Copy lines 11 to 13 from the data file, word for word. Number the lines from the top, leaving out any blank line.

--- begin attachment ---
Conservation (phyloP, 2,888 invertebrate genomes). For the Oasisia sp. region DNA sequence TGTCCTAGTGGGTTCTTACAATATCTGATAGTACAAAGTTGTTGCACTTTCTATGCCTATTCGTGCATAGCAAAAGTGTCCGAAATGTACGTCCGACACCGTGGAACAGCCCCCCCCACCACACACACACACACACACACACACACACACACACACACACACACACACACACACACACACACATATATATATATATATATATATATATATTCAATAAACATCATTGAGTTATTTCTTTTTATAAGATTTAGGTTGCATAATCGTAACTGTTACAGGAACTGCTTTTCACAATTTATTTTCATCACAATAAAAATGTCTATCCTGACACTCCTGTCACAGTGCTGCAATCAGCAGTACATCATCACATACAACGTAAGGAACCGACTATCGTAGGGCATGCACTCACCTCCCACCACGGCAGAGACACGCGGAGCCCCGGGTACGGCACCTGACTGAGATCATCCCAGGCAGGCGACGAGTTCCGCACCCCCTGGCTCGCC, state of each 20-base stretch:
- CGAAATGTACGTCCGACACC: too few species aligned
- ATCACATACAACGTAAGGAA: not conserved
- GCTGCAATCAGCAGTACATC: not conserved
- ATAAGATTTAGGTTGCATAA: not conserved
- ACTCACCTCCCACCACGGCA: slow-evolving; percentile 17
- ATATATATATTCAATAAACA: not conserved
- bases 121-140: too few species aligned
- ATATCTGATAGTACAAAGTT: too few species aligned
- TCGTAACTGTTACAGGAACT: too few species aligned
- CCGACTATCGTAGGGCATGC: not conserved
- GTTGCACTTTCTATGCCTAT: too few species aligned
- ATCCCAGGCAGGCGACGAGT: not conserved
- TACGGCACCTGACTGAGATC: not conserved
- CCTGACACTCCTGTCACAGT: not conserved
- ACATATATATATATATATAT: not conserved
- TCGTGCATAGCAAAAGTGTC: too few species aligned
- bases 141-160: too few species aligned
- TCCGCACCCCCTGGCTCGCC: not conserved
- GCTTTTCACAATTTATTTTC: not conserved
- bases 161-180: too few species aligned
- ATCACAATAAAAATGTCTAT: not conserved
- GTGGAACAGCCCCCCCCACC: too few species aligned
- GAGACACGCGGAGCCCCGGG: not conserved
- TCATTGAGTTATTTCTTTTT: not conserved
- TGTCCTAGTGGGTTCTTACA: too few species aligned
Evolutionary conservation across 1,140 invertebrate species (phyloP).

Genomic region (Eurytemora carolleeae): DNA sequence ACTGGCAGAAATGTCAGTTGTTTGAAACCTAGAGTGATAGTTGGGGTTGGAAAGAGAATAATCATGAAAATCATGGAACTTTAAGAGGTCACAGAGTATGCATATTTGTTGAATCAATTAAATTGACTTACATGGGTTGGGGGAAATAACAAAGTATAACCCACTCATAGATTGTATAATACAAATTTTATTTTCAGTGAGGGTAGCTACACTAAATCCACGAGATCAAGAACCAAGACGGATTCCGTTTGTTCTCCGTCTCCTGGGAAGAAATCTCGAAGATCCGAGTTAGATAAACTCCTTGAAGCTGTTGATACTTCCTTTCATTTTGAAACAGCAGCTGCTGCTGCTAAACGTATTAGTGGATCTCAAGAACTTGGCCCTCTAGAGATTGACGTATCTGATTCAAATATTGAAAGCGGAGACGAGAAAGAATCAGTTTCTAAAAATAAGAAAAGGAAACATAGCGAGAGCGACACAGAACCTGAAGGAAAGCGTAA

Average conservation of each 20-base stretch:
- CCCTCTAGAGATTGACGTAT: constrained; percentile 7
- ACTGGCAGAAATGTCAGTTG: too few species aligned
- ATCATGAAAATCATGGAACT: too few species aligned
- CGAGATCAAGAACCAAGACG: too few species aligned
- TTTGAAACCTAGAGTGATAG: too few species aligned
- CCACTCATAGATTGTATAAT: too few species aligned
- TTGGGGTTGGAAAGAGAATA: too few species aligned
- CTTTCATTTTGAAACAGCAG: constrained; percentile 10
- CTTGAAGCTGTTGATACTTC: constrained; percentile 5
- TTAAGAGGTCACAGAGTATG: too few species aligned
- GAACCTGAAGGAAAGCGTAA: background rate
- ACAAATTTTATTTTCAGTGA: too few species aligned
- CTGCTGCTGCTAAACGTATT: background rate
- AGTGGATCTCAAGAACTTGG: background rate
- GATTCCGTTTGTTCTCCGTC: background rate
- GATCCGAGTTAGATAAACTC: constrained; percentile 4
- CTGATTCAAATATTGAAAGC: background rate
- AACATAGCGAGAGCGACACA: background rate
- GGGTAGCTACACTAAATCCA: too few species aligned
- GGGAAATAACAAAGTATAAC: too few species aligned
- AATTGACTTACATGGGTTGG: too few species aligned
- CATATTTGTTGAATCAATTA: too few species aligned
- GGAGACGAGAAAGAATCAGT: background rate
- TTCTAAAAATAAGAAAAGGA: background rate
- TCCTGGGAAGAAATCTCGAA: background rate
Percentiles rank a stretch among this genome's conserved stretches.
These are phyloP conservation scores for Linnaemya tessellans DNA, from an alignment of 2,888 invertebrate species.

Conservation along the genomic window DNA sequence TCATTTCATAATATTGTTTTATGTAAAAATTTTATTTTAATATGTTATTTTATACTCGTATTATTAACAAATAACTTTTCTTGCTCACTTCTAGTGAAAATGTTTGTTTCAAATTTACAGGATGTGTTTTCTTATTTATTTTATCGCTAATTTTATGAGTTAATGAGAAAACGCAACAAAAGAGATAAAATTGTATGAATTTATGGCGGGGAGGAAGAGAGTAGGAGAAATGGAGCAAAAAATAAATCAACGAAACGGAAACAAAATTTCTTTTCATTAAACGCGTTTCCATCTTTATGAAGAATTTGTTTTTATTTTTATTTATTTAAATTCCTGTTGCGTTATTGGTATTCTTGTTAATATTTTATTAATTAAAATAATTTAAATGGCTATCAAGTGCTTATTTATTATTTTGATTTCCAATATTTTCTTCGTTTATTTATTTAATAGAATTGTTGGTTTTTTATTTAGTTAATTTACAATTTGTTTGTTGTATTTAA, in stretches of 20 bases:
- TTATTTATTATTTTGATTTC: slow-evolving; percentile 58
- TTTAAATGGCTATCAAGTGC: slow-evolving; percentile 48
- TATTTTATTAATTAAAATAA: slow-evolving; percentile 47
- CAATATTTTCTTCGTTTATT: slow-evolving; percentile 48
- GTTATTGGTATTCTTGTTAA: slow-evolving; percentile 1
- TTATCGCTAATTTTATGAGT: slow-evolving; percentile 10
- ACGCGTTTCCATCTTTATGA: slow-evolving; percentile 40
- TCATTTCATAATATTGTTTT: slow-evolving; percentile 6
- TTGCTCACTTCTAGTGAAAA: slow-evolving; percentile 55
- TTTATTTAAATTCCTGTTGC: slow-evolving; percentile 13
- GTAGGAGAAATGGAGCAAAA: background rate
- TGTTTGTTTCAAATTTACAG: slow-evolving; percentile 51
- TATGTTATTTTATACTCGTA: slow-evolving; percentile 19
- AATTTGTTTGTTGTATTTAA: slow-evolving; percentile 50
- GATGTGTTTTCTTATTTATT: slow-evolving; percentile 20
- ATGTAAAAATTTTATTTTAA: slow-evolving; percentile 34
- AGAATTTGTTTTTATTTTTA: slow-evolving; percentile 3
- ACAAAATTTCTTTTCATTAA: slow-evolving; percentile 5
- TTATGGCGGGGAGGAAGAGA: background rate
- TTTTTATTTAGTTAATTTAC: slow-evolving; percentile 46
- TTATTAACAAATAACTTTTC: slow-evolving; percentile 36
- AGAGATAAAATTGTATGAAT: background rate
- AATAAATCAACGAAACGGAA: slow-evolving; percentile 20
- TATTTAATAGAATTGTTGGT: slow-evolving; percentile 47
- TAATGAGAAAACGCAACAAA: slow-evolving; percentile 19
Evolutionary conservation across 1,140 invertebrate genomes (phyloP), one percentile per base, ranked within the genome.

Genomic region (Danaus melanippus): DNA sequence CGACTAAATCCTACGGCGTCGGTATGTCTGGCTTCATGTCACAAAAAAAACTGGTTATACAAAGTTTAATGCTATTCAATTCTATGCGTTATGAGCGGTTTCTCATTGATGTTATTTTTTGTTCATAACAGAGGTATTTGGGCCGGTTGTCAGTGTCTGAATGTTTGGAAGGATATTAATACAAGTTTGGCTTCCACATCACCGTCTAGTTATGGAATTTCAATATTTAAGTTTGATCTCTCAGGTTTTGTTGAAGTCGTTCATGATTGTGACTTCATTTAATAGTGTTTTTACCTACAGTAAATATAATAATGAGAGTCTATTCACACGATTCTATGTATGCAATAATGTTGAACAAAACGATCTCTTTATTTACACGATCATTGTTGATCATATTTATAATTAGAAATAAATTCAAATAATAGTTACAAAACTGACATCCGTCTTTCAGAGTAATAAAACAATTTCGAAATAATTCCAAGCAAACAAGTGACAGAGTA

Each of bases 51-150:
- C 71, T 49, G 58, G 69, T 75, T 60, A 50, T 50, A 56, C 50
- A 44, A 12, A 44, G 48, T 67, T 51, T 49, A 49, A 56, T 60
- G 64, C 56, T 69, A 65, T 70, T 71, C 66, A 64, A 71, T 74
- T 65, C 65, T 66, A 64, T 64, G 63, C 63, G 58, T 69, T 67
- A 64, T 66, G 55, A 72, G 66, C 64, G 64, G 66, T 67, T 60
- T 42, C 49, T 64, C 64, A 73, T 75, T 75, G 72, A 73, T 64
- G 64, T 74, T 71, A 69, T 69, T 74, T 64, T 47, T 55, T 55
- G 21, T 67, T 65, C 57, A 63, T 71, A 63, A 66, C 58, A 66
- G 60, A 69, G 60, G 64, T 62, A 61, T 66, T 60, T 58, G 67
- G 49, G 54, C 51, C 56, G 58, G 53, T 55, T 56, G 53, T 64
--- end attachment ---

- CCGACTATCGTAGGGCATGC: not conserved
- GTTGCACTTTCTATGCCTAT: too few species aligned
- ATCCCAGGCAGGCGACGAGT: not conserved